The participating member states were also urged to keep the other member states informed of any developments, since this tax will impact both participating and non-participating member states.
The FTT was intended to cover a wide range of financial transactions, including the purchase and sale of financial instruments and the conclusion of derivatives agreements. In general, the proposed rate of tax was 0.1% for shares and bonds and 0.01% for derivatives.
In September 2013, The European Union's legal service released a legal opinion that concluded that the FTT exceeded Member States' jurisdiction for taxation and that the tax was not compatible with certain existing EU laws.
In December 2013, the participating EU Member States agreed to delay the implementation of the FTT until 2015 at the earliest.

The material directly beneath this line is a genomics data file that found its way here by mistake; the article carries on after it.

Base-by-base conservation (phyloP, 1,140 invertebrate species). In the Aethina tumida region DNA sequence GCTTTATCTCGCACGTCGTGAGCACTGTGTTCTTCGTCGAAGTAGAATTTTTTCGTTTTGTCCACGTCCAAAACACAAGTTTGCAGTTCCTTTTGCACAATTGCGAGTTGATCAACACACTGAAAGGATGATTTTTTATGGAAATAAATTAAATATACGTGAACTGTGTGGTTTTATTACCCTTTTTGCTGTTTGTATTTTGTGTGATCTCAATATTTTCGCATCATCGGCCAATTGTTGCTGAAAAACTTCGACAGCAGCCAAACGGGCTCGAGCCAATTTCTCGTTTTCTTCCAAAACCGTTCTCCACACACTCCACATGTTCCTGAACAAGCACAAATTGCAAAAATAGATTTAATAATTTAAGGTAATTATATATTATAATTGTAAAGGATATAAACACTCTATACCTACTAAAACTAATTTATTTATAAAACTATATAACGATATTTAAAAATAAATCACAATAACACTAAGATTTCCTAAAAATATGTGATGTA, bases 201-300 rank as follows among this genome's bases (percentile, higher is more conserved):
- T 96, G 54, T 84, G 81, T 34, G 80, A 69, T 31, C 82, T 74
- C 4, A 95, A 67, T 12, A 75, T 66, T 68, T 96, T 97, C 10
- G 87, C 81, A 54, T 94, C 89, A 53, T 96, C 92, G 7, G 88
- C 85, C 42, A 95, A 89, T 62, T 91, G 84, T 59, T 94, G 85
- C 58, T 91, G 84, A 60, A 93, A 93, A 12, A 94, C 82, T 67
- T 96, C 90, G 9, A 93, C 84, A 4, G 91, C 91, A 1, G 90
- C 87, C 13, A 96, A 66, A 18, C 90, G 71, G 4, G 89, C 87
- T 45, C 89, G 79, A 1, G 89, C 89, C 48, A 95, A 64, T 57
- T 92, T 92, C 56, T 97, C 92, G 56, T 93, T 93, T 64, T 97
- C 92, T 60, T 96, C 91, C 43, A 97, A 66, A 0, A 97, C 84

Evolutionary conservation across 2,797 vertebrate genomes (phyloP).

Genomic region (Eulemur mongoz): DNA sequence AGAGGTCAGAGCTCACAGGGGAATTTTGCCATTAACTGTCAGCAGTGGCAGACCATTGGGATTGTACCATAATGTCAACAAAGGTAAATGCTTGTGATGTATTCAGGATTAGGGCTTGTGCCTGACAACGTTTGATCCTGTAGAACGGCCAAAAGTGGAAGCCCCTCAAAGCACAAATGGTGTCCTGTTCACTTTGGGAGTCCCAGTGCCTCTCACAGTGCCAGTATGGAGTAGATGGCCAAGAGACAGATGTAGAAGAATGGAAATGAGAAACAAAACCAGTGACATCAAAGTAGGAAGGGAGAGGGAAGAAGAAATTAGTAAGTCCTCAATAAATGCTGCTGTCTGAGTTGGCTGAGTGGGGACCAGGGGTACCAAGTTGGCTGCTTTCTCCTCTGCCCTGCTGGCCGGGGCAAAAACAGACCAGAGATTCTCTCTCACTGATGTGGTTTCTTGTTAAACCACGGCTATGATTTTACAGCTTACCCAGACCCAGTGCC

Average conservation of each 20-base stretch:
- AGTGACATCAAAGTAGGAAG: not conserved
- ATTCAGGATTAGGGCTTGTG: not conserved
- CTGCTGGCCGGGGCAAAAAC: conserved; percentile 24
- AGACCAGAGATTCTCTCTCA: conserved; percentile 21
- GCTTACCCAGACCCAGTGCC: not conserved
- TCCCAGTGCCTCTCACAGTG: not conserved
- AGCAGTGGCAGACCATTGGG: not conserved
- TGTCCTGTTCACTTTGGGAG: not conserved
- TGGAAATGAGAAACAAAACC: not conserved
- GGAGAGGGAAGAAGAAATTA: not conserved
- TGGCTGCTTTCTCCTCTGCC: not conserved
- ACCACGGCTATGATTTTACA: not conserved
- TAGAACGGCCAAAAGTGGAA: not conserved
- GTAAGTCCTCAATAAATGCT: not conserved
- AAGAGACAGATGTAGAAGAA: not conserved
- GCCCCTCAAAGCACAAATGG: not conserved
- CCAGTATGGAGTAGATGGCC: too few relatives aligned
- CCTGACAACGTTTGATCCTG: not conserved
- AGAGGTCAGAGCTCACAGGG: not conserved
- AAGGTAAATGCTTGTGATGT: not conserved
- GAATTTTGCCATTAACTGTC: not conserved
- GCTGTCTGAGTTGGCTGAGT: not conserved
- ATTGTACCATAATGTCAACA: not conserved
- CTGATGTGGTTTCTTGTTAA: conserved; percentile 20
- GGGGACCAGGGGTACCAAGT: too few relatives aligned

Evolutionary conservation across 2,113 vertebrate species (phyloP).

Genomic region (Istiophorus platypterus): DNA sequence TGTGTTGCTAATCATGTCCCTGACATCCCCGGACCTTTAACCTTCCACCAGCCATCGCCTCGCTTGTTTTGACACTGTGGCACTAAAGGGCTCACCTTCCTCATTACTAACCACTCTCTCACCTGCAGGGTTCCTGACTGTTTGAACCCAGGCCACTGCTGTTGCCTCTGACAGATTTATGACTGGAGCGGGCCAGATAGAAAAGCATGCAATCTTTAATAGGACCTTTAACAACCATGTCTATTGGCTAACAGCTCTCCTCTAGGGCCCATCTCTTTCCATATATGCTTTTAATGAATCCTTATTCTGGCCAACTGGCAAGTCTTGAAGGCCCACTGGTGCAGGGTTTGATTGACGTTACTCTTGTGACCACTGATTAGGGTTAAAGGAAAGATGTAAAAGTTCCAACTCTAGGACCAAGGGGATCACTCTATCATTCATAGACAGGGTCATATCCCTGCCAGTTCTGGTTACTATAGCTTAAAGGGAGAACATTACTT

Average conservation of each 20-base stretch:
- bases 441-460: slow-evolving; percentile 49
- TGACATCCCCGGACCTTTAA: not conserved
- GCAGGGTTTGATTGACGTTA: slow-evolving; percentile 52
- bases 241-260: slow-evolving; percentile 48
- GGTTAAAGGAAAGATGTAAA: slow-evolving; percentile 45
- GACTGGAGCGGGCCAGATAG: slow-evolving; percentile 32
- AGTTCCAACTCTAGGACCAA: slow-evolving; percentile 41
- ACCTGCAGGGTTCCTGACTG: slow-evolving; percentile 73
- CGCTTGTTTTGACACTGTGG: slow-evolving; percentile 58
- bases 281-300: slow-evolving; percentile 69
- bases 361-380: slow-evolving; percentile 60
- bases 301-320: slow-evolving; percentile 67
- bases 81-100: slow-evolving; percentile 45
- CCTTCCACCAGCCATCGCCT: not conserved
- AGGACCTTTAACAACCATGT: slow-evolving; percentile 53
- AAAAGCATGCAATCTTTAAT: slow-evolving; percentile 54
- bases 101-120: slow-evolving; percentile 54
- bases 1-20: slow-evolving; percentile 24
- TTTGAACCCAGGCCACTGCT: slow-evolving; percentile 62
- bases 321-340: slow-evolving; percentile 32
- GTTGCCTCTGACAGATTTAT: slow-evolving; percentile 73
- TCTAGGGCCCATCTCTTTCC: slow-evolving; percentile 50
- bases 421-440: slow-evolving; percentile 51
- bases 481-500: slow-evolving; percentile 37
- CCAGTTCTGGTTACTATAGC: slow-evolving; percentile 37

For more information, see "EU Council Progress on EU Financial Transaction Tax [PDF 176Kb]", prepared by KPMG's EU Tax Centre.
For more information, contact your KPMG adviser.
Information is current to May 20, 2014. The information contained in this publication is of a general nature and is not intended to address the circumstances of any particular individual or entity. Although we endeavour to provide accurate and timely information, there can be no guarantee that such information is accurate as of the date it is received or that it will continue to be accurate in the future. No one should act upon such information without appropriate professional advice after a thorough examination of the particular situation. For more information, contact KPMG's National Tax Centre at 416.777.8500